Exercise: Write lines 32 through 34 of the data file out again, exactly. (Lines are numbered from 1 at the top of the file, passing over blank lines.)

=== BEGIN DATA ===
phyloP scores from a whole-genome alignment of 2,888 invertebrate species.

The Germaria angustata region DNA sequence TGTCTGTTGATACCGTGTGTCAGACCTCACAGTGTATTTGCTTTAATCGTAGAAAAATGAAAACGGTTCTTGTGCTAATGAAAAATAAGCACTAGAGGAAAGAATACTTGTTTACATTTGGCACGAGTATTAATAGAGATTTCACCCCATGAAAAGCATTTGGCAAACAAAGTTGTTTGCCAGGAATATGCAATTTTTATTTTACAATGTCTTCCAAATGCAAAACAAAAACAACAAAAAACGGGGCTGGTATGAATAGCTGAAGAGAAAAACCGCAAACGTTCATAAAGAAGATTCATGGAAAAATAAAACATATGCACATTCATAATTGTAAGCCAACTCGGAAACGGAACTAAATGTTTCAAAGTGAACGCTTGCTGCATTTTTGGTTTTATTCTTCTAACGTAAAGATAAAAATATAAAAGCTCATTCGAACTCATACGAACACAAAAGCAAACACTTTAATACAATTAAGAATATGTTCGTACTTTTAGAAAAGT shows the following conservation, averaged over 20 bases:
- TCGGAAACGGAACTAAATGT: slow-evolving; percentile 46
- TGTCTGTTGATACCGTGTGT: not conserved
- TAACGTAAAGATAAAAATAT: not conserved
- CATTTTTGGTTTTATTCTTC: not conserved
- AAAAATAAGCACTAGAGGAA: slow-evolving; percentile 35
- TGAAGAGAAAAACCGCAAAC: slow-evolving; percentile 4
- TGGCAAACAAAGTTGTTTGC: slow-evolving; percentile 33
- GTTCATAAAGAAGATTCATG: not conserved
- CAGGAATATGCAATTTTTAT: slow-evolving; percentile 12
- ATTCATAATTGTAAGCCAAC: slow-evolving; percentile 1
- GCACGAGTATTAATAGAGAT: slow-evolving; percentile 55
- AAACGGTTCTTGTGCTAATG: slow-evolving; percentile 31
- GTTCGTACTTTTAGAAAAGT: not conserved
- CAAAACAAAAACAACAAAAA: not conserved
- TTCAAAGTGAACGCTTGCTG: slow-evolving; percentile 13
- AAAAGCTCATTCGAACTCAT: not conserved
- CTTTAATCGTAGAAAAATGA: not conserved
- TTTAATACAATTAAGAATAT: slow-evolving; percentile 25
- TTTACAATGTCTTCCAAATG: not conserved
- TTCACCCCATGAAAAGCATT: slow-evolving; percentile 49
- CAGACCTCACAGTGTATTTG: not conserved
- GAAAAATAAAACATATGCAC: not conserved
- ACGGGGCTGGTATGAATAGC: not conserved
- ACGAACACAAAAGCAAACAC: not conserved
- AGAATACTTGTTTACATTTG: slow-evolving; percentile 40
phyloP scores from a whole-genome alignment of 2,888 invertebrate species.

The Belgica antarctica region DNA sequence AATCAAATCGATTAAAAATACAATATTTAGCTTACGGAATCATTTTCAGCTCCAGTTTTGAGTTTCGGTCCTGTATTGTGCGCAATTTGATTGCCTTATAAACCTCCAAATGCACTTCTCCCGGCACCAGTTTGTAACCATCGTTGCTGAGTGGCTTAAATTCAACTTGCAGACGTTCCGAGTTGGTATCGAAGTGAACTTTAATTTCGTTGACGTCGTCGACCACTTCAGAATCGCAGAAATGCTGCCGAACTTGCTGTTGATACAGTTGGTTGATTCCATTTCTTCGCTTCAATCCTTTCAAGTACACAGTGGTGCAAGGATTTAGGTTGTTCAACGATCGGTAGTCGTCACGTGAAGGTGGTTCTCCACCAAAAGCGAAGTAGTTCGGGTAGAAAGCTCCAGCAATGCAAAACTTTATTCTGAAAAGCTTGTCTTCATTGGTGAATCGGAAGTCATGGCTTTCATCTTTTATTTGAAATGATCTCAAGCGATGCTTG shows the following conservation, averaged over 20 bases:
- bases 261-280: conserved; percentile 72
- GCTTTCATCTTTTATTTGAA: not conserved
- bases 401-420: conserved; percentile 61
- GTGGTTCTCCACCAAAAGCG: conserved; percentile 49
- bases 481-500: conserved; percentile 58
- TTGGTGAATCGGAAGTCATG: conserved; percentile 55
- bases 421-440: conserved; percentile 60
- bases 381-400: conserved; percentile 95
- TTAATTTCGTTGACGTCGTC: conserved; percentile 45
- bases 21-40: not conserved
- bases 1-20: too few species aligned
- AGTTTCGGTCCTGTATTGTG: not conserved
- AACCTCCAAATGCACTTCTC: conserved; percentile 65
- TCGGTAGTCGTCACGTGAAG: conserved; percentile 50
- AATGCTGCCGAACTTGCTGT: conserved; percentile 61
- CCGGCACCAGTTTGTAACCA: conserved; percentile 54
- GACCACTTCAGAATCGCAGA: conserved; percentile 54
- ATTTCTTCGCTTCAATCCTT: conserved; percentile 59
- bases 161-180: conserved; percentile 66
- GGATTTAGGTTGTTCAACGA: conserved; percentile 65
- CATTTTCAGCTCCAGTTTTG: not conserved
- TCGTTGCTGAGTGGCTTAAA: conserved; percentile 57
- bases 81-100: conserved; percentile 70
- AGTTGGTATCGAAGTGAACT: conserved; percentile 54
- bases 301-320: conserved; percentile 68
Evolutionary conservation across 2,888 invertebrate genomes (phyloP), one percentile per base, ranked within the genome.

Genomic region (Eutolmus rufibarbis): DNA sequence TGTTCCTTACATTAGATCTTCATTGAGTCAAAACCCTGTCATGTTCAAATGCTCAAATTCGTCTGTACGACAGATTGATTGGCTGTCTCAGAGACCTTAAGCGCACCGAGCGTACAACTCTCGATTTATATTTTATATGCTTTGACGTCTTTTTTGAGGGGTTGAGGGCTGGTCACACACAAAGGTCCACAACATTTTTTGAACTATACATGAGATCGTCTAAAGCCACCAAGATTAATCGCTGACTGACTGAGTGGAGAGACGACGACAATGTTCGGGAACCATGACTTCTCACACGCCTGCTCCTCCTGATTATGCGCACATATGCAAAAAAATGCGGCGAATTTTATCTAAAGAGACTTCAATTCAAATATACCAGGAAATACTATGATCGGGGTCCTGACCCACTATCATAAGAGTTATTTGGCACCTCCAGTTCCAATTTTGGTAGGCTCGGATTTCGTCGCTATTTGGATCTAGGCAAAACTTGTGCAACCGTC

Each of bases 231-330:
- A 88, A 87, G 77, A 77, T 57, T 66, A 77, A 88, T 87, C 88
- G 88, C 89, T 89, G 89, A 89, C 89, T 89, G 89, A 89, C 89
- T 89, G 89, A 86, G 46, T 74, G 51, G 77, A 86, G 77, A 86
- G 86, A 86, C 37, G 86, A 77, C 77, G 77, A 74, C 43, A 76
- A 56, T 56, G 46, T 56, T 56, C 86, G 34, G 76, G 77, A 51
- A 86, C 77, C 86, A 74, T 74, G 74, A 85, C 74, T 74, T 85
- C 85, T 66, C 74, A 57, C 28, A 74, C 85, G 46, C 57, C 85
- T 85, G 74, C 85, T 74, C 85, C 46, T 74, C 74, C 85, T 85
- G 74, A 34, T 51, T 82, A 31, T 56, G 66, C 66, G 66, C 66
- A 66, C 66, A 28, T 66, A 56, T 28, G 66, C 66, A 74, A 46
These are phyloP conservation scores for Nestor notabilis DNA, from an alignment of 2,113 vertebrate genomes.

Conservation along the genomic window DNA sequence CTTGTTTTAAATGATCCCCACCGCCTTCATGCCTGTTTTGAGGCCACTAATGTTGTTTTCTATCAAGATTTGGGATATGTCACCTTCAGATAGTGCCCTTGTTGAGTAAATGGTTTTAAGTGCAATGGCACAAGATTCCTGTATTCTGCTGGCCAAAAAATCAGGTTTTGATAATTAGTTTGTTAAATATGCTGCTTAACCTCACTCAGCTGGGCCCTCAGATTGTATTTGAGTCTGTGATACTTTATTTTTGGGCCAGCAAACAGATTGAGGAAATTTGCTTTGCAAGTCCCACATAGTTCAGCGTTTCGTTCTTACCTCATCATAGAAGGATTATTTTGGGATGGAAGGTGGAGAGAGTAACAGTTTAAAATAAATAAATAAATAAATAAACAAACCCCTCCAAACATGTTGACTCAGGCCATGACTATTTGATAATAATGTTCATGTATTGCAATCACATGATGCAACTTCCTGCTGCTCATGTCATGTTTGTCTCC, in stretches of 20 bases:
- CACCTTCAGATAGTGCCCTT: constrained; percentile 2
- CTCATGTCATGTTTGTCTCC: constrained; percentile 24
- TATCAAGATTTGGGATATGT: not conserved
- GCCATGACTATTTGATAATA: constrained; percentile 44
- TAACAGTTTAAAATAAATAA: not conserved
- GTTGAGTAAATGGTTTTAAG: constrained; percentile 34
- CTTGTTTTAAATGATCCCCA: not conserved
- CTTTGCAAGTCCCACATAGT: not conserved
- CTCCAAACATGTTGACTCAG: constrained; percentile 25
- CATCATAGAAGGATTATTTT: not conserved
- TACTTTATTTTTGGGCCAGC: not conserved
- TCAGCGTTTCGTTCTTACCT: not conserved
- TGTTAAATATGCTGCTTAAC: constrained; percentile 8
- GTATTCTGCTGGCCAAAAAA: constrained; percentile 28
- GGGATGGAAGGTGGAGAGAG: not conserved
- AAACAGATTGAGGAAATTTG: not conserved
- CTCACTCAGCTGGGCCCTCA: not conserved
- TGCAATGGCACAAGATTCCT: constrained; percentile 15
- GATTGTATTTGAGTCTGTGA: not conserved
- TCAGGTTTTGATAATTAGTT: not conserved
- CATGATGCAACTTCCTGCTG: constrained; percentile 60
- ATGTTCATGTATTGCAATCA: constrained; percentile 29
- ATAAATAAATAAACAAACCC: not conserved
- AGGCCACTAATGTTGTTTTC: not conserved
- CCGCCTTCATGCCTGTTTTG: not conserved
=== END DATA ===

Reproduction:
- bases 401-420: conserved; percentile 61
- GTGGTTCTCCACCAAAAGCG: conserved; percentile 49
- bases 481-500: conserved; percentile 58